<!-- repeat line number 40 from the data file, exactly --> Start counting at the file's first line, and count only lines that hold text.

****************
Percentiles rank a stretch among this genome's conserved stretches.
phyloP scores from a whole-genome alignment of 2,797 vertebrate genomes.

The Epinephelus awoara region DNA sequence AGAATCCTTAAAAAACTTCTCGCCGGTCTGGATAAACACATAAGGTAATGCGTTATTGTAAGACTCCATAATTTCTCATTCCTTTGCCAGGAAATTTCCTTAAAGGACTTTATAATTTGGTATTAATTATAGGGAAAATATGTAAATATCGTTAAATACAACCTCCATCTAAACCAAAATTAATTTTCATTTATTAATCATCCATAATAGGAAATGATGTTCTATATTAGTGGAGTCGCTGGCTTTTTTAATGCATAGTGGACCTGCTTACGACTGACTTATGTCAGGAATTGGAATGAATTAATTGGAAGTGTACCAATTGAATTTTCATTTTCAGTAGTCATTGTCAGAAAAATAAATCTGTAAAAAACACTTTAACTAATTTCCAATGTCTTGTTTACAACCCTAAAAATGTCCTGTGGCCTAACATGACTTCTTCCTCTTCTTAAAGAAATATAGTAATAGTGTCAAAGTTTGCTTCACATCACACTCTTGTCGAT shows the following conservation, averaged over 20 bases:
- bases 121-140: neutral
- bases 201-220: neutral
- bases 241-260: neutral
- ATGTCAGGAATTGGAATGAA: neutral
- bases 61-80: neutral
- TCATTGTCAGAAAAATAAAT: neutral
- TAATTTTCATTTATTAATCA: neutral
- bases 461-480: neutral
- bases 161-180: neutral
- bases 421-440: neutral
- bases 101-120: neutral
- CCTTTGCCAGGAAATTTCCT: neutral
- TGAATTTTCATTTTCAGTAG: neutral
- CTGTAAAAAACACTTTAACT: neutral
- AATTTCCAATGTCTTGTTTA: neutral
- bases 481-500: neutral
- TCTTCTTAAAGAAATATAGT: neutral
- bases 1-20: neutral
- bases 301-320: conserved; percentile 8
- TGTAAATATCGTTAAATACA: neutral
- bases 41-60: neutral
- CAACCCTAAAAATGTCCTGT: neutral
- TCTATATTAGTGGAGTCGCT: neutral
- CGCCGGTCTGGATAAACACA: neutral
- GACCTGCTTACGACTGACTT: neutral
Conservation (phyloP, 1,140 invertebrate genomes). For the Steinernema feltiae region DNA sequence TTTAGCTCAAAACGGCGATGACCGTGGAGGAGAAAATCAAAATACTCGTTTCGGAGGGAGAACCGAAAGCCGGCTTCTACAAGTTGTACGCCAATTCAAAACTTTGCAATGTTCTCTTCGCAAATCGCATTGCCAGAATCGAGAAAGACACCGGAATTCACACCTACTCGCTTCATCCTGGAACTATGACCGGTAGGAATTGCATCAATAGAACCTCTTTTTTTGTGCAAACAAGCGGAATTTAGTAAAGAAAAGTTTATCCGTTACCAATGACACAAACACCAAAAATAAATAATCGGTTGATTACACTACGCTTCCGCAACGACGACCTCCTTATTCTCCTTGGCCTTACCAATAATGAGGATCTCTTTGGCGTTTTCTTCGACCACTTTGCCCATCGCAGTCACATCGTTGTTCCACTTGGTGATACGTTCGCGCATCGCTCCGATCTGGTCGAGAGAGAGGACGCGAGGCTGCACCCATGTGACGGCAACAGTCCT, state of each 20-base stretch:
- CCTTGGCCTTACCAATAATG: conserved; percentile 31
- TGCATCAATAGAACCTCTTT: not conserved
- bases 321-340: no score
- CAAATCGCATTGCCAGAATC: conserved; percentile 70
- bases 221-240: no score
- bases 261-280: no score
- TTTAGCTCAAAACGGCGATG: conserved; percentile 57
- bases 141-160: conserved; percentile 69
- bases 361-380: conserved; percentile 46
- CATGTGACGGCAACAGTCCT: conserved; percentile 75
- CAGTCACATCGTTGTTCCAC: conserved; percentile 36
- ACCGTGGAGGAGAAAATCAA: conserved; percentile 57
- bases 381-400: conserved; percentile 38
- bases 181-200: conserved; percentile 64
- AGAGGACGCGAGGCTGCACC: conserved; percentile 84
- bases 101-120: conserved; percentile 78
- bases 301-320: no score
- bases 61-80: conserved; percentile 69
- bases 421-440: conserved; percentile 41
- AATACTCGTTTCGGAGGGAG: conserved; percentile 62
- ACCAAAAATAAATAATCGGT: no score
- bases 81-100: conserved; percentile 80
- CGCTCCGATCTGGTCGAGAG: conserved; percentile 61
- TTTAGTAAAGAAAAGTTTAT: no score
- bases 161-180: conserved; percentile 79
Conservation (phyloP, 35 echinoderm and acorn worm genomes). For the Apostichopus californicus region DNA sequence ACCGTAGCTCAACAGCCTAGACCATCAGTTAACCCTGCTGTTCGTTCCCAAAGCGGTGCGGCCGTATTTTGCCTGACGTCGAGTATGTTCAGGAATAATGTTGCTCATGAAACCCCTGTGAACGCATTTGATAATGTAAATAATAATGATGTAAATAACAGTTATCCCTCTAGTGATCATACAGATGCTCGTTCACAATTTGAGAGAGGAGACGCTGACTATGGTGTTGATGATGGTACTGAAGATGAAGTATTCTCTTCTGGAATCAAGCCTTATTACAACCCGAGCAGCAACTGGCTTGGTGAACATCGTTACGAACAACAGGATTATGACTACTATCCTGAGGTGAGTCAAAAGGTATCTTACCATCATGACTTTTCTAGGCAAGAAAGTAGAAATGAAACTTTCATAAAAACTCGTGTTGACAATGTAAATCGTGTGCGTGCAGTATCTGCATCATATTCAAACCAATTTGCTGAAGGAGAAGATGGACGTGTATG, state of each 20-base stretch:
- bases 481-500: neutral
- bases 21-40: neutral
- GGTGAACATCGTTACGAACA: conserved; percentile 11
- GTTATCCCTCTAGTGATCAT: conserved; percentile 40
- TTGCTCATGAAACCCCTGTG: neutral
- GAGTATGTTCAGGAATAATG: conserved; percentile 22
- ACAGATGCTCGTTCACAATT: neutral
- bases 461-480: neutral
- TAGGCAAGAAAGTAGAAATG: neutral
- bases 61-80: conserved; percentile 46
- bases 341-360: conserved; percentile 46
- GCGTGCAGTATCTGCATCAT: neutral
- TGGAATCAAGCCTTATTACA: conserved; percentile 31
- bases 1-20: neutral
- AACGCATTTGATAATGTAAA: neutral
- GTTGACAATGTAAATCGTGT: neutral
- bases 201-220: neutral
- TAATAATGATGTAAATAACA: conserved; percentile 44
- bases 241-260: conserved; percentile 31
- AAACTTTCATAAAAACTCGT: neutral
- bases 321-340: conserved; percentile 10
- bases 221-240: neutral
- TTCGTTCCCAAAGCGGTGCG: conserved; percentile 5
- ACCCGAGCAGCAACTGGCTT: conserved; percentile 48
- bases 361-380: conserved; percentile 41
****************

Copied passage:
- CAGTCACATCGTTGTTCCAC: conserved; percentile 36